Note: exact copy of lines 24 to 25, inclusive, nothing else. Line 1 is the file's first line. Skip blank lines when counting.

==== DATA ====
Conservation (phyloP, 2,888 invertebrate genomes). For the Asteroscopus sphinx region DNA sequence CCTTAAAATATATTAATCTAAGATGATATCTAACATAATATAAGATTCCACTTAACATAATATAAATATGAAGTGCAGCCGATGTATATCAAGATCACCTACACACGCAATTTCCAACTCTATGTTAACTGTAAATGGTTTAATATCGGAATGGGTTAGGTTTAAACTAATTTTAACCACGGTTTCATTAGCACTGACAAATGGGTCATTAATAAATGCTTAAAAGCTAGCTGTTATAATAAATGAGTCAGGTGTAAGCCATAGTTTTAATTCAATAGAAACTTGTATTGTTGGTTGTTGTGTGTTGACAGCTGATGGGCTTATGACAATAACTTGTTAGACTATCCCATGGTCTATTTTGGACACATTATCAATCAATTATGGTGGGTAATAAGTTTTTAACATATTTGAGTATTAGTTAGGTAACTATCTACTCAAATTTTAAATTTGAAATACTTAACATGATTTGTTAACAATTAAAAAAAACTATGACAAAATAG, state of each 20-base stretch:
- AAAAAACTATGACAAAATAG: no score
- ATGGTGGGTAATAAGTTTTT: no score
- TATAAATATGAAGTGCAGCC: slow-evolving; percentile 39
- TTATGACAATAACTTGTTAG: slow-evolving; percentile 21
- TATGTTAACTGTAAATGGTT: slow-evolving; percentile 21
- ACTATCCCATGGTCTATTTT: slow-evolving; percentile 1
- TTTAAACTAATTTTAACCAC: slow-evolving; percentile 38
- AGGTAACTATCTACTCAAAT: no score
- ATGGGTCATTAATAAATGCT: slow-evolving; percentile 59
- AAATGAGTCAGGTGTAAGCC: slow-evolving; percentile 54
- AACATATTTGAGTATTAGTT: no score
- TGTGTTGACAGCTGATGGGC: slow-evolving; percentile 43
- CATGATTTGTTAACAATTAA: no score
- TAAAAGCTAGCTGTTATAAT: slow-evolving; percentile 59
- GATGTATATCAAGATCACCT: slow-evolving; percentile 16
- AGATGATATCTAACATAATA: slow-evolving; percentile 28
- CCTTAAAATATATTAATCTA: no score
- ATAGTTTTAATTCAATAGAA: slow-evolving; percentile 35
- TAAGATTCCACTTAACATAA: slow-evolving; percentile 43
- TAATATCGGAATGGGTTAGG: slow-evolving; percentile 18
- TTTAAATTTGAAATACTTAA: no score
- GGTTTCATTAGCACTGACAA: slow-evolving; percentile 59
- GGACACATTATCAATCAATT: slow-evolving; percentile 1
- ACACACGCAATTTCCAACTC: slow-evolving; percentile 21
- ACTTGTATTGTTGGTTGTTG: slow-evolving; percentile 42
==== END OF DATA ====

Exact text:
- GGACACATTATCAATCAATT: slow-evolving; percentile 1
- ACACACGCAATTTCCAACTC: slow-evolving; percentile 21